An NBA All-Star Game for the masses

Basketball history was made Sunday night. Never before had so many paid so much to watch from so far away.

Putting a memorable stamp on what would have been another high-scoring, forgettable game in an increasingly forgettable series, the East beat the West, 141-139, in the greatest All-Star game in NBA history . . . at least, attendance-wise.

With 108,713 in Cowboys Stadium, at premium prices up to $500 for however many of the field-level seats that weren’t given to corporate sponsors, it was the biggest crowd for any game, or exhibition, in basketball history.

An NBA source said 20% of the house was “comps” -- complimentary tickets -- but the gate could still reach $8 million . . . or about what the NBA made from the last four All-Star games.

Actually, the source was the proud host, Mavericks owner Mark Cuban, once Commissioner David Stern’s archenemy, now one of his leading revenue producers.

“Did I oversell it?” asked Cuban before the game, marveling at the scene as players were introduced between Usher performances and dazzling light shows.

“This is going to be in our hearts, our minds and our thoughts a long time,” the East’s Dwyane Wade, voted the most valuable player after a 28-point, 11-assist, six-rebound performance, said afterward.

“First, it felt like you [were] on stage. We went out to warm up, you should have seen the looks on our faces.

“We were all amazed, like wow! We were like kids. We were giddy.”

It was a perfect marriage, the exhibition everyone wants to attend but is bored with by halftime, in this airport of a stadium with the upper deck that may be in a different ZIP Code, where fans can watch players looking like colorfully dressed ants, or follow the action on the 176-feet-from-corner-to-corner video screens.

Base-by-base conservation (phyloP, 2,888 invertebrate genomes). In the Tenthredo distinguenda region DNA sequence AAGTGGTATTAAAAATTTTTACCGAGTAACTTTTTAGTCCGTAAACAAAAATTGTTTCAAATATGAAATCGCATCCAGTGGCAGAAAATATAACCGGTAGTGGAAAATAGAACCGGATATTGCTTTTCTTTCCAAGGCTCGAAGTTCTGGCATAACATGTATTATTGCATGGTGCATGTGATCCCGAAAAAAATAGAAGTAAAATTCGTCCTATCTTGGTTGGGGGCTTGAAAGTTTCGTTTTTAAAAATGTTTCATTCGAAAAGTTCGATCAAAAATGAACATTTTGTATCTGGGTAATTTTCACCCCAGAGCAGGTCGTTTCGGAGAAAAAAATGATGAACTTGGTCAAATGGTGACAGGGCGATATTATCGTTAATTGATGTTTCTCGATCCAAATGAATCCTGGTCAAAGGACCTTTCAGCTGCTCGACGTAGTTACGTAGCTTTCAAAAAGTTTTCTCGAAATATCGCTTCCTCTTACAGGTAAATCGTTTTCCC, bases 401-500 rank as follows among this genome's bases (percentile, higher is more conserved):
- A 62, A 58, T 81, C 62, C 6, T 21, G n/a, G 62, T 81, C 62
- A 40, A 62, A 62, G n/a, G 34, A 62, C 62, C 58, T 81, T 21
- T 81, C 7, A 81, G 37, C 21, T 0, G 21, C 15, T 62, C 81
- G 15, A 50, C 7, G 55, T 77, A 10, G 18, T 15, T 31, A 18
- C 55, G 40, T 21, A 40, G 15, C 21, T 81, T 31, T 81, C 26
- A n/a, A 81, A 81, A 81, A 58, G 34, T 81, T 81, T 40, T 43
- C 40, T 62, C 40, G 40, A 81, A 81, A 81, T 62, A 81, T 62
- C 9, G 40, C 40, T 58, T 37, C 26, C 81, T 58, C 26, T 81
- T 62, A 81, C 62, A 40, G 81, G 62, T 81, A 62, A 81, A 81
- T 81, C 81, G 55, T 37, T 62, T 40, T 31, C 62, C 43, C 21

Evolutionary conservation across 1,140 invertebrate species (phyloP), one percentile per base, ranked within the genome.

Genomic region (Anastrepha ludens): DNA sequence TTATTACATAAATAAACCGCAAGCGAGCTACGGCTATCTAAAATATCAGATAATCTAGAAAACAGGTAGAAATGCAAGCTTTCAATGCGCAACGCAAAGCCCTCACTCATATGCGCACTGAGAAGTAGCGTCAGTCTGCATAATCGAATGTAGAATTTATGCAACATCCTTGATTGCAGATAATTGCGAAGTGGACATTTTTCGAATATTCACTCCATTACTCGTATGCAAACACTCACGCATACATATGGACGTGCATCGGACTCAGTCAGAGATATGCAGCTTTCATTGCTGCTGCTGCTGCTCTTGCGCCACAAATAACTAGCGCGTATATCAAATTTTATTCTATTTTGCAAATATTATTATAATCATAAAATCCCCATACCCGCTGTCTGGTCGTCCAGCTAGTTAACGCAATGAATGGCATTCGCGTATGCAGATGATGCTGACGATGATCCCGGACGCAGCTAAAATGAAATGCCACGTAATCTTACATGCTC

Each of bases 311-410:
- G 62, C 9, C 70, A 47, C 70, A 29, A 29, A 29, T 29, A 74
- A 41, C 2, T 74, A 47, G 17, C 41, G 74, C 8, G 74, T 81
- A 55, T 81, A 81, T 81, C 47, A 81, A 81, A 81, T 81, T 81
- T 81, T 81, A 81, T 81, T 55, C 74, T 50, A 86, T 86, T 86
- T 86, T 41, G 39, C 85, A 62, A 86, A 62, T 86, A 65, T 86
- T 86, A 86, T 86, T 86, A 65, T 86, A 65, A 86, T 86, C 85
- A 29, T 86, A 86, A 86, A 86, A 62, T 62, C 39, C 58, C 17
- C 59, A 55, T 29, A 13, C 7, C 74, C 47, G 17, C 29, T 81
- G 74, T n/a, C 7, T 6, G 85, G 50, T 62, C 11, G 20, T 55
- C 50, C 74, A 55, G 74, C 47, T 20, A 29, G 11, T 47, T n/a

By the third quarter, when the East led by 16 points, the show seemed to be winding down, but Chauncey Billups led a late rally, scoring 14 points in the fourth quarter as the West tied it.

It ended, anticlimactically enough, with Chris Bosh, fouled on a drive, making two free throws to put the East back up, 141-139, with five seconds left, and the West’s Carmelo Anthony missing a three-pointer at the end.

Wade, thought to have mixed feelings about sharing a stage with LeBron James on a permanent basis -- both will be free agents this summer -- certainly enjoyed it Sunday.

“You see the connection we both have,” said Wade, “especially going to the basket, lobs finding each other.

“I’ve played with him a lot of years, All-Star games, the Olympics, and he makes it easy for his teammates. You see that in Cleveland. I get the opportunity to be his teammate for one day and I’m going to enjoy it. . . .

“It’s great playing with L.B., man, and it always will be.”

And the prospect of playing with him on a permanent basis?

“I was wondering what took so long for that question,” said Wade, smiling.

“Yeah, we can dream, can’t we?”

On the other hand, the game is the last thing anyone in it will remember, either.

“It was incredible, first, when we walked in just off the bus today to see the size of the place and the scoreboard and everything,” said East Coach Stan Van Gundy.

“But then when you walk out before the game and all those people are there, I mean, you’re just not used to seeing that for a basketball game. It was a very unique atmosphere and a phenomenal experience, I think, for everyone involved.”

“We were doing it the whole game,” said Anthony. “When we were on the bench, we were just looking around, talking about how many people it is and how excited we were, just to be a part of that situation.

“We were on the court during free throws, waiting to come back from timeouts, we were looking and we were just amazed by everything that was going on.”

So they finally found out what works in the modern All-Star game.

The dunk contest is an anachronism and there is no Magic Johnson versus Larry Bird, Isiah Thomas et al. rivalry to keep everyone interested.

Now the venue is the star, and the bigger, the better.

Next year: Max Yasgur’s farm?